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ARS Home » Northeast Area » Ithaca, New York » Robert W. Holley Center for Agriculture & Health » Emerging Pests and Pathogens Research » Research » Publications at this Location » Publication #272155

Title: Towards biological control of swallow-worts: the good, the bad and the ugly

item SFORZA, RENE - European Biological Control Laboratory (EBCL)
item DOLGOVSKAYA, RITA - Zoological Institute
item REZNIK, SERGEY - Zoological Institute
item VOLKOVITCH, MARK - Zoological Institute
item GARNIER, YVES - European Biological Control Laboratory (EBCL)
item AUGE, MATTHEW - European Biological Control Laboratory (EBCL)
item BON, MARIE-CLAUDE - European Biological Control Laboratory (EBCL)
item Milbrath, Lindsey

Submitted to: International Symposium on Biological Control of Weeds
Publication Type: Proceedings
Publication Acceptance Date: 11/10/2011
Publication Date: 1/1/2013
Citation: Sforza, R., Dolgovskaya, R., Reznik, S., Volkovitch, M., Garnier, Y., Auge, M., Bon, M., Milbrath, L.R. 2013. Towards biological control of swallow-worts: the good, the bad and the ugly. International Symposium on Biological Control of Weeds. USDA Forest Service. FHTET-2012-07:200.

Interpretive Summary:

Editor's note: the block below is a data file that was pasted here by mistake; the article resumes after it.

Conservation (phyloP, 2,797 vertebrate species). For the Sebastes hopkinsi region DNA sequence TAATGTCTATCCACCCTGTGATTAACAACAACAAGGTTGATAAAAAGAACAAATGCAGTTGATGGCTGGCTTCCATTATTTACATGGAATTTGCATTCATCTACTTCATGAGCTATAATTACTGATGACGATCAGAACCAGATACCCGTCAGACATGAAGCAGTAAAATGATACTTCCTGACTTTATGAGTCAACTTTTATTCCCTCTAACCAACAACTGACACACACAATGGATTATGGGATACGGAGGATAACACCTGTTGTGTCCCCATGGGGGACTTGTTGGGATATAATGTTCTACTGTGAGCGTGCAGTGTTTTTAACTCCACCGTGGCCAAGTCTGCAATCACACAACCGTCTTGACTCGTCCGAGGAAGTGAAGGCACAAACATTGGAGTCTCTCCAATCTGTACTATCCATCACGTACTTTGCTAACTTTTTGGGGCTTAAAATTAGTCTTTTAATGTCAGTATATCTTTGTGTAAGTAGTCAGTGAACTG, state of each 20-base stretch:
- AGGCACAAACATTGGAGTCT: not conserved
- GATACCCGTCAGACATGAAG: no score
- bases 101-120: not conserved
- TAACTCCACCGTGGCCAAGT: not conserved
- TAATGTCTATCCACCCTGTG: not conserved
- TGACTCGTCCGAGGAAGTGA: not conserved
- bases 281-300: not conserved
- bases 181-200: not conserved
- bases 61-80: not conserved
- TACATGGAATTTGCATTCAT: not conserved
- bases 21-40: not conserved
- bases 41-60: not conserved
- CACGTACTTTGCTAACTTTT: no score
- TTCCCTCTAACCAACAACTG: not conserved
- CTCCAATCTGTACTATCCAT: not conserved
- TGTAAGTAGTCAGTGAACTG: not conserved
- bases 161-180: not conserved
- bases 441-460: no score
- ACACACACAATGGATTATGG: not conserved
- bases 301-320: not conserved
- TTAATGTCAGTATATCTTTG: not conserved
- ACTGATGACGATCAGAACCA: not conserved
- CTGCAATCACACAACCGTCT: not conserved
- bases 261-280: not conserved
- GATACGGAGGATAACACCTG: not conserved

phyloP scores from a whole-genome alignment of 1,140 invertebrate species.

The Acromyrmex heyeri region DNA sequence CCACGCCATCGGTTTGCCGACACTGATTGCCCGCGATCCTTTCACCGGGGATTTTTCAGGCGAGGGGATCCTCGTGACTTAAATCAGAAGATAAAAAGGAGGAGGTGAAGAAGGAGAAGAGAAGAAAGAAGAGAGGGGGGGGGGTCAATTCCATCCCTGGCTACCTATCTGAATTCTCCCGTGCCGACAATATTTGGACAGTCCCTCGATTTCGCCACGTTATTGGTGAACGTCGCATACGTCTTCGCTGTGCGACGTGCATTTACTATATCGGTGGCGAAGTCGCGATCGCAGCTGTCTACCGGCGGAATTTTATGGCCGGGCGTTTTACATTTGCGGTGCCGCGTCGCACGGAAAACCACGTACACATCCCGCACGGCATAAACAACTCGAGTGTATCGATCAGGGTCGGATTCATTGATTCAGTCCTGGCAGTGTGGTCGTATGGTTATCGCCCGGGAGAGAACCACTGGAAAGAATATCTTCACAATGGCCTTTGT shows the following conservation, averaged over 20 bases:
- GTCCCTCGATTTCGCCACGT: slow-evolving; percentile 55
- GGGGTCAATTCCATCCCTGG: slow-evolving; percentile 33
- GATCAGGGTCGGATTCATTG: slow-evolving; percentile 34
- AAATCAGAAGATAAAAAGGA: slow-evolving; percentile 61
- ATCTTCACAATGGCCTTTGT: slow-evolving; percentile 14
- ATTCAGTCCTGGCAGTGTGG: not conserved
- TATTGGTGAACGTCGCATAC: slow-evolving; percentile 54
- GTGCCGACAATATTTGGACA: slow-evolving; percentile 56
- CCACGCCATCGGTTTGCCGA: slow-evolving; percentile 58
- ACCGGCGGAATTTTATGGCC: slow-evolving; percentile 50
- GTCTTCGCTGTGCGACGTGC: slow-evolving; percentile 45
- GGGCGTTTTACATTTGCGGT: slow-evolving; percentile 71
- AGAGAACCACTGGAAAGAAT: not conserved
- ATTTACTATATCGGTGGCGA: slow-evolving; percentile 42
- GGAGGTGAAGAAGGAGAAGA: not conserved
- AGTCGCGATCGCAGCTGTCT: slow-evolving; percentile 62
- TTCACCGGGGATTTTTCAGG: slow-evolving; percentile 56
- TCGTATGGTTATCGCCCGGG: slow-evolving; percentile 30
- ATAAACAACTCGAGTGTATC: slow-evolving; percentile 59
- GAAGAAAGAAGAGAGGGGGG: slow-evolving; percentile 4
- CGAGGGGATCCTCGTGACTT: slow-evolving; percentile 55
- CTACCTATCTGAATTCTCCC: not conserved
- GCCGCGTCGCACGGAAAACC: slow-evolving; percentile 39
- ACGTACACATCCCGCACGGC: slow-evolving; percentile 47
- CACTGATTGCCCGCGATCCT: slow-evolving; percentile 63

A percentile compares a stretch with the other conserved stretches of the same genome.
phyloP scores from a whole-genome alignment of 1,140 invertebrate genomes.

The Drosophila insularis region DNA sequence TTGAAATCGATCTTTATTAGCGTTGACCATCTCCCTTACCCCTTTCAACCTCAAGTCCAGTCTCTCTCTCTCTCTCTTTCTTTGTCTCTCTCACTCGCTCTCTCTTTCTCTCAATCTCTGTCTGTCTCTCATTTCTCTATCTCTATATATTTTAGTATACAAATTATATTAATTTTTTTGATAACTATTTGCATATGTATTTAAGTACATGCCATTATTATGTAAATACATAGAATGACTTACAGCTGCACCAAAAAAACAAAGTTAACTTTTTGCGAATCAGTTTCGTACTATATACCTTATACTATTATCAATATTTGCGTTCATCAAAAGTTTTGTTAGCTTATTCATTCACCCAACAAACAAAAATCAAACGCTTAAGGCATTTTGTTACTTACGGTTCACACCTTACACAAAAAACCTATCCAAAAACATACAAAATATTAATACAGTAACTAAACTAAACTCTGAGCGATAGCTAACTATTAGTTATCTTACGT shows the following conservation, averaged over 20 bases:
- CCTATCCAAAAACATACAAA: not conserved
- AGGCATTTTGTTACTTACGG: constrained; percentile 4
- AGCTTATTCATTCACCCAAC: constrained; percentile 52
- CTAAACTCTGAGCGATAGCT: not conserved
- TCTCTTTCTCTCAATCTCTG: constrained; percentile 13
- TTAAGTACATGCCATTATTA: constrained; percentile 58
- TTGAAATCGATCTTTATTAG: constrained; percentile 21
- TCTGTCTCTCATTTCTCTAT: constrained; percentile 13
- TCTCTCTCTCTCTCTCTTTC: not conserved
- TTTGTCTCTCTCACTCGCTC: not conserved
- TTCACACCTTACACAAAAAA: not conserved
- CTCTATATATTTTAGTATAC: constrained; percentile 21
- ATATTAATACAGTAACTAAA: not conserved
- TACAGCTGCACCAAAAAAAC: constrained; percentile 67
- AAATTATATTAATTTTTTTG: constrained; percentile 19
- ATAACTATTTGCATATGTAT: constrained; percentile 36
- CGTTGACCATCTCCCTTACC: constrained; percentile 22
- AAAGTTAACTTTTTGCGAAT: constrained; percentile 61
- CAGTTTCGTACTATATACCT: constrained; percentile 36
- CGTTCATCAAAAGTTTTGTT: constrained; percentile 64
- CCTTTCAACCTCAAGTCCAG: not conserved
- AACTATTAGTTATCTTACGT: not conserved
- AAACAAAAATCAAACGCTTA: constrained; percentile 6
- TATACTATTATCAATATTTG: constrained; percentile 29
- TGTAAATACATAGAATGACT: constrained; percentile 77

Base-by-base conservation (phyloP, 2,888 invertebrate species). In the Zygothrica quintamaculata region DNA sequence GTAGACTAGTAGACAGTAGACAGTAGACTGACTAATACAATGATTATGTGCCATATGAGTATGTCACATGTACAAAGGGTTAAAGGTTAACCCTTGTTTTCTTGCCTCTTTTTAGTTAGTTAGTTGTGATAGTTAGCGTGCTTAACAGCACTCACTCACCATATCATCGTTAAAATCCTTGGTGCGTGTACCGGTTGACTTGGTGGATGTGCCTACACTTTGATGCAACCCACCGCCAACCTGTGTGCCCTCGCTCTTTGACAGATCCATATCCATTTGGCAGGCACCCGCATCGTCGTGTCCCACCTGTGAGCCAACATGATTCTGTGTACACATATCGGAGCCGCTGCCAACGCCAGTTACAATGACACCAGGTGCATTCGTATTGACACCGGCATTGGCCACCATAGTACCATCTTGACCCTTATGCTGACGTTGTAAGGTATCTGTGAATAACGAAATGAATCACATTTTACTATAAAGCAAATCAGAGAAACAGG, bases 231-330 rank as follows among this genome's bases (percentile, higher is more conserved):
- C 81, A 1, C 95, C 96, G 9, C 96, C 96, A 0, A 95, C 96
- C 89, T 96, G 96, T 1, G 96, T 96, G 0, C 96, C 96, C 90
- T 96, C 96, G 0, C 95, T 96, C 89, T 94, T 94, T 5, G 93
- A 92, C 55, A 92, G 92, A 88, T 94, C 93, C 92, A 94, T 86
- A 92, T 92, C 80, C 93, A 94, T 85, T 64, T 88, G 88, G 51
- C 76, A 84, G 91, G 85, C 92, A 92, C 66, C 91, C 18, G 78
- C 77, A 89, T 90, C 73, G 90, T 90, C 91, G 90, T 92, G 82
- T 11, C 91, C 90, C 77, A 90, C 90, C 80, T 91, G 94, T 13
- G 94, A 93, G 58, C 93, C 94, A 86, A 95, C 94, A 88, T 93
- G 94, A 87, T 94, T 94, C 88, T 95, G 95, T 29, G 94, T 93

Technical Abstract: Native from Eurasia, the ugly swallow-worts (Vincetoxicum rossicum and V. nigrum - Apocynaceae) invaded forested landscapes and prevent native plant regeneration in eastern North America. We first aimed to understand where do the invasive populations of both species come from, then we evaluated the impact of potential biocontrol agents (BCA). Phytophagous BCA’s were selected since 2009: Chrysochus asclepiadeus (Col., Chrysomelidae), and Abrostola asclepiadis and A. clarissa (Lep., Noctuidae). Adults of the beetle feed on leaves while larvae are root feeders, and Abrostola spp. larvae are foliage feeders. Genetically, none of the native V. nigrum populations analyzed to date possess exactly the major multilocus genotype detected in the invasive North American populations, on contrary to V. rossicum for which source populations of the invasion are found to be in Ukraine. We have performed choice and no-choice specificity tests with French and Russian populations of C. asclepiadeus. We evaluated adult herbivory in no-choice tests on the 3 Vincetoxicum spp. as controls, and 7 Asclepias spp., and C. asclepiadeus fed on controls but also on Asclepias tuberosa, a monarch butterfly host plant. Choice tests revealed no herbivory outside the genus Vincetoxicum. Larval herbivory in choice tests was noticed on all controls, plus As. tuberosa, and As. syriaca. Similar results were obtained for both populations of C. asclepiadeus. No-choice tests with larvae of Abrostola asclepiadis from France revealed that they died in 5d on all the Asclepias spp., but developed to pupa in 23d on V. hirundinaria, in 20,6d on V. rossicum, and only reached the 3rd instar in 17,8d on V. nigrum. Similar results were obtained with Abrostola clarissa of Russian origin. To conclude, although C. asclepiadeus has a severe impact on swallow-worts, herbivory on several Asclepias spp. lead to consider it as a bad BCA. However, data with Abrostola spp. are very promising, and aimed to consider the two Abrostola species as good potential BCA against all genotypes of swallow-worts.